Q&A: Cory Vitiello on the success of the Harbord Room, and why he’s closing one of Toronto’s most popular restaurants
The Harbord Room will serve its final burger and killer cocktail on Saturday night. The tiny restaurant has been a neighbourhood gem since it opened in 2007, making that rare transition from “it spot” to institution. Head chef and co-owner Cory Vitiello has parlayed that success into Flock, a rapidly expanding chain of chicken joints that specialize in rotisserie birds (and close before midnight). We asked Vitiello about the Harbord Room’s success, his decision to close it and what made the signature burger so damn good.
Almost a decade in and the Harbord Room is still jammed most nights. Why stop when you’re still ahead?
A few reasons, but mostly it’s that all of the owners, including myself, have started doing our own things. Chris Shiki and I have been working on expanding Flock, Dave [Mitton] is the North American ambassador for Wiser’s whisky and Liz [Campbell] just started a family. The staff who have been running the show over the last year are rock solid, and they’ve done a great job of maintaining that “eating-in-your-living-room” vibe, but Harbord Room is a very small restaurant—the kind of place that really needs to be an owner-operated establishment. That’s kind of how it started and where the love came from.
A lot of restaurants are hot when they open, but then they become flavour of the month or season or year. Aside from good food and drink, what did you do right?
I think it’s been the weight we placed on creating a restaurant for the neighbourhood—it was never about ego. We listened to our customers and our staff and did our best to create a place that really gave in to the community—Harbord Street is a very tight community. We get people coming in from all over the city, and from outside of the city even, but our true VIPs are our neighbours, who have been showing up twice a week for the last 10 years.
So your true VIPs are not Jake Gyllenhaal?
No, definitely not—he was only here once. That’s not to say that celebrity customers aren’t great, they’re just not our first priority.
You yourself have become a celebrity chef. What’s the best and worst part about that label?
There’s no downside to being a well-known chef. There are thousands of great cooks in the city, and there are chefs who are more deserving of the celebrity than myself. It’s a very fortunate time to be a chef in Toronto, with the huge public interest and the growing number of job opportunities outside of the kitchen. There’s definitely a glamourization of the industry that doesn’t match the reality.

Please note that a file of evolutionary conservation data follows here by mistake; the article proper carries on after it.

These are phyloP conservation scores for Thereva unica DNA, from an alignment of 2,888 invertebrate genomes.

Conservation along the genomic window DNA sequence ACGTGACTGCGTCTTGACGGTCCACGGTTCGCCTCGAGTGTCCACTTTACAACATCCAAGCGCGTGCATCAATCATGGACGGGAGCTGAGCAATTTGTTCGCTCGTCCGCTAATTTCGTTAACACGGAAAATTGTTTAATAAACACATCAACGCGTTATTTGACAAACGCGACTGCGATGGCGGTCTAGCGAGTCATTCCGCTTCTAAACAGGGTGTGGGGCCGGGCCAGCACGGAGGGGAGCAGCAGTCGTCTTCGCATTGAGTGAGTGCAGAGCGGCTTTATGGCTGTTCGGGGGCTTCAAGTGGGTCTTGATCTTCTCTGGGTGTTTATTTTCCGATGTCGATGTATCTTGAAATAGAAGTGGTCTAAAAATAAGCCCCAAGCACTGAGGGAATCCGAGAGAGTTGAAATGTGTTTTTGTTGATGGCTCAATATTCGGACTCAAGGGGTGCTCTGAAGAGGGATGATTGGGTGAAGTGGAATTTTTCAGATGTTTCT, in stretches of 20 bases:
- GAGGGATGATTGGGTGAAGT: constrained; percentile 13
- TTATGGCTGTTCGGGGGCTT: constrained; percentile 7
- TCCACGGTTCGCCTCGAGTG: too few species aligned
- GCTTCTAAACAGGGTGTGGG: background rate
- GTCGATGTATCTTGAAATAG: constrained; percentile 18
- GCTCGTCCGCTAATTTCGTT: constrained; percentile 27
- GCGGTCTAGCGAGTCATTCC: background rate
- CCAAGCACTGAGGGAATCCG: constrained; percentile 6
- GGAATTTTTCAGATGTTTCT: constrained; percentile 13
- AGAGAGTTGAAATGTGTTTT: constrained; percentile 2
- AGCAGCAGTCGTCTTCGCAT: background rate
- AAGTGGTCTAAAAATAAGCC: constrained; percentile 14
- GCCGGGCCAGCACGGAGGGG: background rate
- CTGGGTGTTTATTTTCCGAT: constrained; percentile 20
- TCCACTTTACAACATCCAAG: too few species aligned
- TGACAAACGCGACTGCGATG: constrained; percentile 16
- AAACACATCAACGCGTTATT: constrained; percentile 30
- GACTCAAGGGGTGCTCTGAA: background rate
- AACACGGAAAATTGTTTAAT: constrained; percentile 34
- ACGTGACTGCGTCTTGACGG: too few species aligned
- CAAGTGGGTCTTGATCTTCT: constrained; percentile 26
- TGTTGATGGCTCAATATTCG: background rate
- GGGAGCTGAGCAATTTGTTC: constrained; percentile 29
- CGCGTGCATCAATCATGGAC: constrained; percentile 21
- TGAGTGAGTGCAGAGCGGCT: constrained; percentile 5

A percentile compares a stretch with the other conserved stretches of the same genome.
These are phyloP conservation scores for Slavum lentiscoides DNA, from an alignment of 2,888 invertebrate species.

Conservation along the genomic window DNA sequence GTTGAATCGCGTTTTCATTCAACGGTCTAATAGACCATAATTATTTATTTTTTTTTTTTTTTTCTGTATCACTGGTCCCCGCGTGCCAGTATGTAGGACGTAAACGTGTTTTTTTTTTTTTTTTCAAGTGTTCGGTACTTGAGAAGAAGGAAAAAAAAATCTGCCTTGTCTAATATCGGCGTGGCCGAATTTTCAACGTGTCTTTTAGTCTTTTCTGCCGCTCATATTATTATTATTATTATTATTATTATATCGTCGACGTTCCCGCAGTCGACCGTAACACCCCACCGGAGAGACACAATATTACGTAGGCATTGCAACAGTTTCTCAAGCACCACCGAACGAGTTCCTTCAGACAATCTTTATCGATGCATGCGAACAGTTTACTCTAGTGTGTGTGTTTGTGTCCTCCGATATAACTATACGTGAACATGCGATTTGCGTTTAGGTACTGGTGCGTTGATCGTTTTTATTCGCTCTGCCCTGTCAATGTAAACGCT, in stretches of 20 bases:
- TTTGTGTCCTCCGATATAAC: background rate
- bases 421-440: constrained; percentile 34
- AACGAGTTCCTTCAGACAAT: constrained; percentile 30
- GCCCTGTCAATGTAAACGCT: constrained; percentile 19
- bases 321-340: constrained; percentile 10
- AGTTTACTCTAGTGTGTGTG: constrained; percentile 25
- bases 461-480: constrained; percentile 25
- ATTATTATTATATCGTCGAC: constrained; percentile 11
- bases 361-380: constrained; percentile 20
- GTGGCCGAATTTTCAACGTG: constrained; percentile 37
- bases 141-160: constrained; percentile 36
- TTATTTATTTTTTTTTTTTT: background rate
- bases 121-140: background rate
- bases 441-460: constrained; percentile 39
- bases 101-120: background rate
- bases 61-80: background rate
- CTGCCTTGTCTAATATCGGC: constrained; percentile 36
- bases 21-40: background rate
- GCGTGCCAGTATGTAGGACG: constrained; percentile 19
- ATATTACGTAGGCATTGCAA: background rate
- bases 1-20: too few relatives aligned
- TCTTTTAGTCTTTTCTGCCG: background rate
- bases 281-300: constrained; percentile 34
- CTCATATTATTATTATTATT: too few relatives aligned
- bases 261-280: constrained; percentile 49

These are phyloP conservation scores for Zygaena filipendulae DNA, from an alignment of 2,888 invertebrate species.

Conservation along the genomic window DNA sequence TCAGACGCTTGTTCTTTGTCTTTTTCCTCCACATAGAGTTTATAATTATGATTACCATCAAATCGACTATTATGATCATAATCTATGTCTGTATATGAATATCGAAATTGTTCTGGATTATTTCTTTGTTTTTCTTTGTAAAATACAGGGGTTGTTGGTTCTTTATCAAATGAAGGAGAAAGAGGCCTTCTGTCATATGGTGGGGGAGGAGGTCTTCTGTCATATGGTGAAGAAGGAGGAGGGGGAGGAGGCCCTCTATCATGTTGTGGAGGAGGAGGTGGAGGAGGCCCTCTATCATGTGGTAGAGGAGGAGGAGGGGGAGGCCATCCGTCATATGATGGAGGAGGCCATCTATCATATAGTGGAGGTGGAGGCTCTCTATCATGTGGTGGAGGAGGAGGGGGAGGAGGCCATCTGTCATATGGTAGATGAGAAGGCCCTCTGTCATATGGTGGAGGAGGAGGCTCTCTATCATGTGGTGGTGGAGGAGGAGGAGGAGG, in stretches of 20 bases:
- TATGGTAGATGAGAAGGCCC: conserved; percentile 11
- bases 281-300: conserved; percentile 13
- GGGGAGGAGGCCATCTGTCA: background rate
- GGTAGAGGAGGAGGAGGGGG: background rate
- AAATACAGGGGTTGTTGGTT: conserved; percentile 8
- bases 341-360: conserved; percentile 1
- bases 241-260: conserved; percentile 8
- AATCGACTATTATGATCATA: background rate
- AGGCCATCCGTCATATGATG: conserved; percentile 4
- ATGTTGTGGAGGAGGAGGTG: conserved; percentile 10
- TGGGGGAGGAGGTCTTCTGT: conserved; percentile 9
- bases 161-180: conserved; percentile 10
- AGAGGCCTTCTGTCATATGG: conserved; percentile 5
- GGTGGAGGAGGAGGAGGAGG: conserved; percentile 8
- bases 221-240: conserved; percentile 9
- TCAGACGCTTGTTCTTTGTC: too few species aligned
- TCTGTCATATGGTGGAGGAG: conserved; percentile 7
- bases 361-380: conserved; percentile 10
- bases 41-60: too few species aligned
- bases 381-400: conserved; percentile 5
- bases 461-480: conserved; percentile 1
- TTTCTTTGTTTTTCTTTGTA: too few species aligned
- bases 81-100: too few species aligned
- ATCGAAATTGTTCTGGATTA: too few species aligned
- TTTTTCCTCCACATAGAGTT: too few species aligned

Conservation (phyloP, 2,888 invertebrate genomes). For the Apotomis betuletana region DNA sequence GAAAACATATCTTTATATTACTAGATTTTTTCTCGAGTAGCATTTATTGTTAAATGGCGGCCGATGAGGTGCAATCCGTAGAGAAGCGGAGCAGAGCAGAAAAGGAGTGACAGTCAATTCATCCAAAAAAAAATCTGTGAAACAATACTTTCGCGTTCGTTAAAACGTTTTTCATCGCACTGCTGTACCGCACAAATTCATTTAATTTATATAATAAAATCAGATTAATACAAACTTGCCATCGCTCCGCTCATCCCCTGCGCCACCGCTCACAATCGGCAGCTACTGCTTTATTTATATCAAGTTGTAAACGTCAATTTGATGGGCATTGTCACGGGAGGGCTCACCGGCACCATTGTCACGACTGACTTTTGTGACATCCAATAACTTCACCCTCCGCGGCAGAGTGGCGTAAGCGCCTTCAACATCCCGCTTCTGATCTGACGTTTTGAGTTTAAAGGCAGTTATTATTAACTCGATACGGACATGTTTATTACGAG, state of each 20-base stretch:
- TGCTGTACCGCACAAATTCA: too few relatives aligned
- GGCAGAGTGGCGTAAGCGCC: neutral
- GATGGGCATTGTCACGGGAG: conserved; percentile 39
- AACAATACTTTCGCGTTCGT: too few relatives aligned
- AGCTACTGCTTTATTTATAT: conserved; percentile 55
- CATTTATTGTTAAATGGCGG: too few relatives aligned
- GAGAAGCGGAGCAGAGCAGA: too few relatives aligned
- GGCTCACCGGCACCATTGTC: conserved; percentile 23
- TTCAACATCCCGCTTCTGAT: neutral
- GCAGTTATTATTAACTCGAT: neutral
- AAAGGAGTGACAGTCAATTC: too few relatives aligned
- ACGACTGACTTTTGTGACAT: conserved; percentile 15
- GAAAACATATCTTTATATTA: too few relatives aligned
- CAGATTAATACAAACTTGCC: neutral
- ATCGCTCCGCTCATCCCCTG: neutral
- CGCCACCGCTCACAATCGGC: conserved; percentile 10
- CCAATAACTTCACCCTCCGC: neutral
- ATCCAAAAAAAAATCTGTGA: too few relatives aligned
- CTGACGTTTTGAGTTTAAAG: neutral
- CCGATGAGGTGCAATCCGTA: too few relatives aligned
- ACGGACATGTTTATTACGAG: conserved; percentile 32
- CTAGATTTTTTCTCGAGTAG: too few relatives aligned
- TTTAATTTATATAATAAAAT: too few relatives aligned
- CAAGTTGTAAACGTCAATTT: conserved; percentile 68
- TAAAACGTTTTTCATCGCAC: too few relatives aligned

So you still put your Crocs on one foot at a time?
Yeah, except now they’re made of platinum and diamonds.
Ha! Burger aficionados consider Harbord Room’s version to be one of the best. What’s your secret?
The secret is the same as always—quality ingredients. A proper burger only has a few key elements. Personally, I think the bun is as important as the actual meat. We use a very soft brioche bun that melts on the tongue but still holds up. And then dry-aged shoulder and brisket that’s ground fresh every day, so you’re able to cook it medium-rare and lock in the juices. We make our condiments in house, too. That’s it. It’s the one thing on the menu that never changed.
The Flock restaurants close pretty early, whereas Harbord Room was open right to last call. Will you miss the impromptu party nights?
I will. That’s the main thing I’ll miss—the people. Our seven-year anniversary party was one of those nights… I can’t divulge everything that happened. Back in our early days, Harbord Room was a meeting place for all the chefs in the city. And up to a year and a half ago, I was cooking there almost seven days a week. It was my work life, my social life and my love life, all in one little 400-square-foot room.
You were 27 when Harbord Room opened. What would you tell your younger self now?
I’m not sure. Of course there are things I would do differently, but I don’t have any regrets. I believe that if you’re happy with where you are, then you haven’t made a wrong move in your life. We were definitely immature when we started, but I think that was our best quality. We didn’t know any food writers or anything about the city’s social scene. I couldn’t have picked Shinan Govani out of a two-person lineup—he was just a guy who liked to eat pancakes. We were 100 per cent unaffected, and I think that really helped us out.
And you had that salmon-coloured wallpaper. I’ve always felt like that was one of the restaurant’s secret weapons.
Yes, the wall colour. I wish we could put a patent on that. It was all [designer] Bradley Denton, and it’s called Pencil Eraser Pink.
Okay last question, and it’s a serious one. If you were an autumnal vegetable, what autumnal vegetable would you be?
Hmmm. A Jerusalem artichoke.